Economist pans Ga. transportation tax

Monday, April 23, 2012 3:37 PM
Last updated 9:01 PM
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ATLANTA -- The conservative economist and columnist Walter Williams doesn’t necessarily embrace two of Georgia business community’s biggest goals, deepening the Savannah River and a sales tax for transportation.

Williams, longtime head of the economics department at George Mason University, said Monday that Savannah became a major port in Colonial times without federal investment and so he thinks Washington should stay out of it now.

“It was a major trading port for the South. How in the world did it get there without the federal government?” he asked. “I always ask people when they say, ‘We’ve just got to have something’ what did we do before? Nobody really asks that question.”

Williams regularly argues for lower taxes, and he wasn’t impressed with having voters do the raising for the transportation sales tax rather than elected officials. He noted that the country’s founding fathers warned against the masses using ballots to take what they want.

“You might we tapping into the public will more through a referendum than through legislation. I don’t know that tapping into public will is a good thing,” he said. “... Our founders had utter contempt for democracy. You don’t find the term democracy anywhere in our founding documents because majority rule is just another form of tyranny.”

The question is to weigh how else the money could be used to boost the economy, such as for healthcare or personal consumption, he said, adding that he wasn’t prepared to provide an answer.

Williams, who frequently fills in for talk-show host Rush Limbaugh, answered questions while in town for a pair of speeches, including one sponsored by the Georgia Chamber of Commerce. That organization is pushing a vote in July to raise a 1-percent sales tax to fund various transportation projects and a separate campaign to convince Washington to fund the bulk of deepening the shipping channel in the Savannah River.

Chamber officials say both initiatives are needed to revive the state’s economy.

Georgia’s pace of job creation is at the level of 10 years ago, according to Sam Williams, president of the Metro Atlanta Chamber of Commerce, another champion of both causes.

“We’ve been known as Hotlanta,” said Sam Williams, no relation to the economist. “Our heat is dying out.”

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Little Lamb
Little Lamb 04/23/12 - 05:08 pm
Williams is absolutely

Williams is absolutely correct — and especially about the referendum about the transportation tax (aka TSPLOST). Money will be taken from individual consumers and distributed to non-elected bureaucrats in regional politbureaus to be distributed to favored developers. Accountability will be nil.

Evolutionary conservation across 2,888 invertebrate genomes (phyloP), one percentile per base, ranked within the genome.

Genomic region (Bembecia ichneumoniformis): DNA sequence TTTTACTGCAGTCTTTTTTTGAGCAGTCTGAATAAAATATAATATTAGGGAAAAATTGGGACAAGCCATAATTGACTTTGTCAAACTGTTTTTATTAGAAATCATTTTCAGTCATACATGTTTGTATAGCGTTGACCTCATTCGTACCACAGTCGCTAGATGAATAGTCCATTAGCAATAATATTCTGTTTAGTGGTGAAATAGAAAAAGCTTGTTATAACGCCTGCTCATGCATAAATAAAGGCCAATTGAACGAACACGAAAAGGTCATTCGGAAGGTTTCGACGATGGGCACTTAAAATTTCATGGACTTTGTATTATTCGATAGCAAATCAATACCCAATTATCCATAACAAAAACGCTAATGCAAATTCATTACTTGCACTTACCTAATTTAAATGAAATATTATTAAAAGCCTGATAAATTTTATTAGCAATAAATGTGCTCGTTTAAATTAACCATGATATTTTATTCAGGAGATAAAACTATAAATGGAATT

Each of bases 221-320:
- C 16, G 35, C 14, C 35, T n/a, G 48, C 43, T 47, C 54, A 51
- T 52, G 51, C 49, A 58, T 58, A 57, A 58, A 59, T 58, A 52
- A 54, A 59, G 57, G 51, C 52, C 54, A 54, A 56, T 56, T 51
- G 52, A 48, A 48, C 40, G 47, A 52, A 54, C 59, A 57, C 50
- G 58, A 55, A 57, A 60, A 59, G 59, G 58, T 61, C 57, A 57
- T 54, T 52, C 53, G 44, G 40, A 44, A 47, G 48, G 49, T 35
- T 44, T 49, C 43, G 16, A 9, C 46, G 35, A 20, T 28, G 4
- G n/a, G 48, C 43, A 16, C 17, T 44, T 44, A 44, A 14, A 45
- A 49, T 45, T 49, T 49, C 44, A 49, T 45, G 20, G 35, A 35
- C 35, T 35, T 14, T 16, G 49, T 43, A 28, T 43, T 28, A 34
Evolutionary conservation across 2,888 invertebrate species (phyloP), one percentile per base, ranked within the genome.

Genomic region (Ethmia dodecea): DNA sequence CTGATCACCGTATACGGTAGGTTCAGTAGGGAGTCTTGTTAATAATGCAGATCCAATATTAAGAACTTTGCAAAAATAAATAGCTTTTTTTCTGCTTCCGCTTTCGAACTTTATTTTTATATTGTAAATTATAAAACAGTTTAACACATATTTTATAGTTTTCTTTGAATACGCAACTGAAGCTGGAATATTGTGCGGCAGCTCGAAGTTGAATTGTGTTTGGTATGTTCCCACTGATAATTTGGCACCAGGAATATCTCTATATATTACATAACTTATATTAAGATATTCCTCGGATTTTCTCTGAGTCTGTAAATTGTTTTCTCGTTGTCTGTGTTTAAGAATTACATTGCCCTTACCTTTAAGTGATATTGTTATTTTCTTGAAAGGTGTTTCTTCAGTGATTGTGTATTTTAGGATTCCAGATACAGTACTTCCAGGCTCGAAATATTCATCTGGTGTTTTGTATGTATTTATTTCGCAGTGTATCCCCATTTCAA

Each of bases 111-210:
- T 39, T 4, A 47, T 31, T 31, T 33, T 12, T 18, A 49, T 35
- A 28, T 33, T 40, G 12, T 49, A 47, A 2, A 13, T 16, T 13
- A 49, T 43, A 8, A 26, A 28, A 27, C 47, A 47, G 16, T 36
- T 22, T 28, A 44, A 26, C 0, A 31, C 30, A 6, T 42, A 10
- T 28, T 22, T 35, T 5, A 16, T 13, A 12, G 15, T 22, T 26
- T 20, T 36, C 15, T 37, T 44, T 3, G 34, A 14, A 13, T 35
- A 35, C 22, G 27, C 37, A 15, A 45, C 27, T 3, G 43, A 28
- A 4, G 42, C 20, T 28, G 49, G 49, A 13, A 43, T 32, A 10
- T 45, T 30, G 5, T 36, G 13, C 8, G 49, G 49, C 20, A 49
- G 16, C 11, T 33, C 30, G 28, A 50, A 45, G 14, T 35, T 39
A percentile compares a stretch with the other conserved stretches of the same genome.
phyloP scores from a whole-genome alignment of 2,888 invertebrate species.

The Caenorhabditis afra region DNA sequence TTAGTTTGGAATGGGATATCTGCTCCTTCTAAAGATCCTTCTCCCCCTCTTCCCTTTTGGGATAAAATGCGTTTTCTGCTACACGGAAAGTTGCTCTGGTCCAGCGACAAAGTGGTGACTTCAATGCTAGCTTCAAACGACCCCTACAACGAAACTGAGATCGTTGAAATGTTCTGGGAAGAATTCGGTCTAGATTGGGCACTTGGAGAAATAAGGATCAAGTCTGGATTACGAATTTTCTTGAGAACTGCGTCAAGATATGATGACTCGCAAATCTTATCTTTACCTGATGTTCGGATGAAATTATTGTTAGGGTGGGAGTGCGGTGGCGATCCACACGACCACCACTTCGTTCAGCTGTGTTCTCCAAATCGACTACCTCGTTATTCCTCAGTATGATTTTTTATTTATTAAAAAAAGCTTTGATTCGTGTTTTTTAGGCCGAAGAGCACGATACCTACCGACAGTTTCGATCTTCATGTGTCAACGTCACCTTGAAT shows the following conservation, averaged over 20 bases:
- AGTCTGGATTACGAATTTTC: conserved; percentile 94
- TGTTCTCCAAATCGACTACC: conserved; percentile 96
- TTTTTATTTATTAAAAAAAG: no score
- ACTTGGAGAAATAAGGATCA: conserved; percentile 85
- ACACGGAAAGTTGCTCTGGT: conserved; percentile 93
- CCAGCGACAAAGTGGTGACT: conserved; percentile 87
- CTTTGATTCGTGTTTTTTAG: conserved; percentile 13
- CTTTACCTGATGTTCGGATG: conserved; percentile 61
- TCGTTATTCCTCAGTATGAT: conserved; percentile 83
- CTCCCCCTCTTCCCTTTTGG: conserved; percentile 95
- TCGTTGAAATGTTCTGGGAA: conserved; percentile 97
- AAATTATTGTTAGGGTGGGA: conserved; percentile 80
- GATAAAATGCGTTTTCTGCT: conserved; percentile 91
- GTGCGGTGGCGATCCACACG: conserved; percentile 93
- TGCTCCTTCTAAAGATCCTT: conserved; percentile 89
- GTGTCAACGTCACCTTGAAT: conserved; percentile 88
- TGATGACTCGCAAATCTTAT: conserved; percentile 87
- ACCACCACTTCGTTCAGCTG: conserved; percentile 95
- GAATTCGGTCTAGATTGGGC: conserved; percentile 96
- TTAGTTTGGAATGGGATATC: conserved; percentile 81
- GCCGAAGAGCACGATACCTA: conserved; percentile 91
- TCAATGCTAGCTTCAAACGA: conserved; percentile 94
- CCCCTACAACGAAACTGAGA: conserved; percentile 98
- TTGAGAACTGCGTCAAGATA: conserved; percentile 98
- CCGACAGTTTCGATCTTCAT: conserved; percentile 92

Most of the money slated for the Augusta area will go to fund Augusta's bus system. That's not going to help the vast majority of us.

Vote NO! on TSPLOST.

socks99 04/23/12 - 05:28 pm
Jones may characterize GA's

Jones may characterize GA's business community as supportive of both the Savannah dredging project and any/and all TSPLOSTS, but I imagine many in private business, in fact, oppose both projects.

The Chamber of Commerce and the Governors office do not really represent business in GA. And supporters of the TSPLOST have a LOT of money to spread around. Recipients of these funds, then, are not the GA business community but those who will benefit from the spending.

Strictly-speaking, when the government uses its powers to bid away capital, this worsens the situation for private business. All government spending is consumption, in addition; this means all of the capital will be used up and NOT available for private investment.

Imagining that government, per se, does a good job of investing contradicts the larger body of evidence. Boosting the GA economy simply with another "borrow and spend" package probably worsens an already muted economic prospect. First, such spending cannot continue indefinitely; and when it ends -- as it must -- the economy is likely to be in worse shape than if the money had been stockpiled as capital available for productive uses.

If Jones could simply trace the money and contractors in favor of both projects, then he'd realize that self-interest is not the same as the conventional wisdom within the "GA business community." (If indebted political or other leaders are able to secretly siphon graft from the spending, then that might indicate a motive other than the purported one of "helping" GA citizens.)

rmwhitley 04/23/12 - 07:00 pm
Where there's a hand in

Where there's a hand in someone's pocket stands a politician.

Dixieman 04/23/12 - 09:59 pm
TSPLOST is dumb. It just

TSPLOST is dumb. It just raises taxes and says okay, we will only spend that revenue within the TSPLOST district boundaries, never mind where we need it. This is going to lead to a lot of roads to nowhere, pork barrel spending and gov't waste. Vote no.

itsanotherday1 04/23/12 - 10:24 pm
Careful socks, you are

Careful socks, you are talking WAY over the average Obama supporters' ability to comprehend.

DuhJudge 04/24/12 - 07:07 am
Sorry but I disagree with

Sorry but I disagree with Williams about me having a vote in the decision to raise my taxes. And I will be voting NO. And it is not because I think the founding fathers were wrong. It is because what we have now is not what the founding fathers intended. We no longer have a represntative democracy. Why? Because government employs so many citizens and because the voting districts have been managed to maintain a new status quo .... parity.

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